Can you identify your swallows from your swifts?

Caroline Offord

Thursday 6 April 2017

The British public struggles to identify the nation's birds according to new research commissioned by popular pre-school series Twirlywoos, in partnership with RSPB.

The survey results revealed that over half of the respondents couldn't identify a house sparrow and a third didn't know a greenfinch from a goldfinch. It also highlighted that a quarter of adults thought penne was a species of bird rather than a pasta and two in 10 thought that male and female mallards were completely different species of duck.

Meanwhile a fifth of respondents weren't aware a red kite was a bird - with some believing it was a baddie from batman and others under the impression it was a species of fish. And when asked about the dawn chorus, a number of respondents thought it was the name of Gareth Malone's latest choir.

However the news wasn't all bad. Nine in ten adults had heard of a swift and seven in ten adults knew that a waxwing was a bird - although some thought it was a waterproof coat. And nine in 10 parents said they want their children to learn more about birds and British wildlife in general.

The research of over 2,000 adults, which included 1,265 parents, was commissioned by Twirlywoos, to celebrate a new partnership with RSPB that aims to give families more confidence to get outside and enjoy nature with improved wildlife knowledge.

The RSPB is launching Wild Challenge this Easter, a new online awards scheme encouraging children, families and schools to go out and get closer to nature.

By completing fun activities ranging from minibeast safaris and habitat exploring to making a compost heap and planting for wildlife, participants can discover the wilder side of their own back garden and the great outdoors. It's free, open to all and there are things to do at any time of the year. And you can collect your Wild Challenge bronze, silver and gold awards.

The Twirlywoos follows the adventures of four bird-like creatures who love to explore the world around them providing a perfect fit with the Wild Challenge. The partnership will be supported by Twirlywoos activity sheets, quizzes and information which will sit on the programme's website and provide a useful resource for parents wishing to help their children learn more about nature and birdlife.

A spokesman for Twirlywoos said: "The UK has around 250 different species of bird so it is understandable people struggle when it comes to their bird knowledge. However you don't need to know all there is to know about birds in order to appreciate all that's great about them. The UK has some great locations for seeing amazing birds and other wildlife too so it's well worth spending some time together as a family to see what's out there. We hope our campaign will give parents the tools and confidence to help inspire their children when it comes to the many species of wildlife in our country".

RSPB spokesperson, James Harding-Morris said: "Wildlife has always fascinated people whether it's the thrill of seeing your first robin at a garden feeder or a red kite in the wild. This survey shows that parents want their children to learn more about birds and be able to identify the wildlife on their doorstep . We hope this partnership will give families the confidence to get outside and enjoy nature with their improved wildlife knowledge. The opportunity to connect with nature should be a part of every child's life and the RSPB's new Wild Challenge is here to help every family go on their own wild adventure."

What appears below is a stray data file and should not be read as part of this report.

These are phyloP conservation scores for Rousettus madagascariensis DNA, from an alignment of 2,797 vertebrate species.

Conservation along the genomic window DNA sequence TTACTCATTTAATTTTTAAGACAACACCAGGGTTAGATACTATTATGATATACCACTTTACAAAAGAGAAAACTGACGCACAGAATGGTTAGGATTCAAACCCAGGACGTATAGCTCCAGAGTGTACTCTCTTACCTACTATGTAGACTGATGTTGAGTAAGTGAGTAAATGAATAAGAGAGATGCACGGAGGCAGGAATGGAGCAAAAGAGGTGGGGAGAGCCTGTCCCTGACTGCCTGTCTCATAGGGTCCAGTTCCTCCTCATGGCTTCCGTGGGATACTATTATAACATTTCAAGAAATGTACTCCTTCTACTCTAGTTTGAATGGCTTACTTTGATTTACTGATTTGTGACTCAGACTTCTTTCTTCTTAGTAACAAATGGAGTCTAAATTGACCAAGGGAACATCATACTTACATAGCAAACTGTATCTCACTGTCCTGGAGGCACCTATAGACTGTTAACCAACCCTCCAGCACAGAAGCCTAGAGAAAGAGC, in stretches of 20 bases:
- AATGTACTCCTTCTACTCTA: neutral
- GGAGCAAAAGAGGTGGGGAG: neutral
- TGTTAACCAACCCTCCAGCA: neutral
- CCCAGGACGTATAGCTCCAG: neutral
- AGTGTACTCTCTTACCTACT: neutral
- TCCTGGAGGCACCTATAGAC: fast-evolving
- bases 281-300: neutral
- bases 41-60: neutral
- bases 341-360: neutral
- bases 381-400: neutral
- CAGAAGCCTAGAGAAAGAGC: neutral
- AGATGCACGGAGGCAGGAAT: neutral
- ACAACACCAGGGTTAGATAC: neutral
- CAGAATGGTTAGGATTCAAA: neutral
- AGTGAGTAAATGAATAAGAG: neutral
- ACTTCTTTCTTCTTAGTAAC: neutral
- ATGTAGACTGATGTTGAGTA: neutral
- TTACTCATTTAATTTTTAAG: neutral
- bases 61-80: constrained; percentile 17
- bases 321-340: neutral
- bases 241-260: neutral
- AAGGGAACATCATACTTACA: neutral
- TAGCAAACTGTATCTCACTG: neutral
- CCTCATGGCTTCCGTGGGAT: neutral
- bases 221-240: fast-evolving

Anne Wood, Founder & Creative Director, Ragdoll Productions Ltd, and co-creator of Teletubbies and Twirlywoos said: "I am particularly delighted to endorse this campaign as I have been a member of the RSPB for many years.

I am fortunate that I have a large garden with shrubs and trees that attract birds of all kinds. Last year when I was gardening I was thrilled to spot a tree creeper which I had never seen before. Listening and looking for birds when I am gardening is a constant pleasure and I am sure the Twirlywoos would agree with me."

Other results from the survey revealed:

• 41 per cent of UK adults consider themselves to have a 'good' knowledge of Britain's feathered friends - and three in five said they are interested in birds.

• The average UK family spends two hours and 57 minutes outside visiting wild places such as the countryside, national parks and beaches each week.

• Three quarters of mums and dads said spending time with their children outside and interacting with nature is a fulfilling way to spend time with them.

To start your wild adventure go to: For helpful activities and information on RSPB's Wild Challenge visit

The Twirlywoos are four, fruit tea-loving, birdlike characters who have sailed from far away to visit our world. Comical, colourful and curious, the Twirlywoos seek adventure and fun wherever they go. Whether in the real world or on their boat, they love to hide, imitate and be surprised as they discover new things.

Twirlywoos airs at 9.25am and 13.25pm every weekday on CBeebies.

Last Updated: Tuesday 28 August 2018

Tagged with: Country: England Country: UK Topic: Birds and wildlife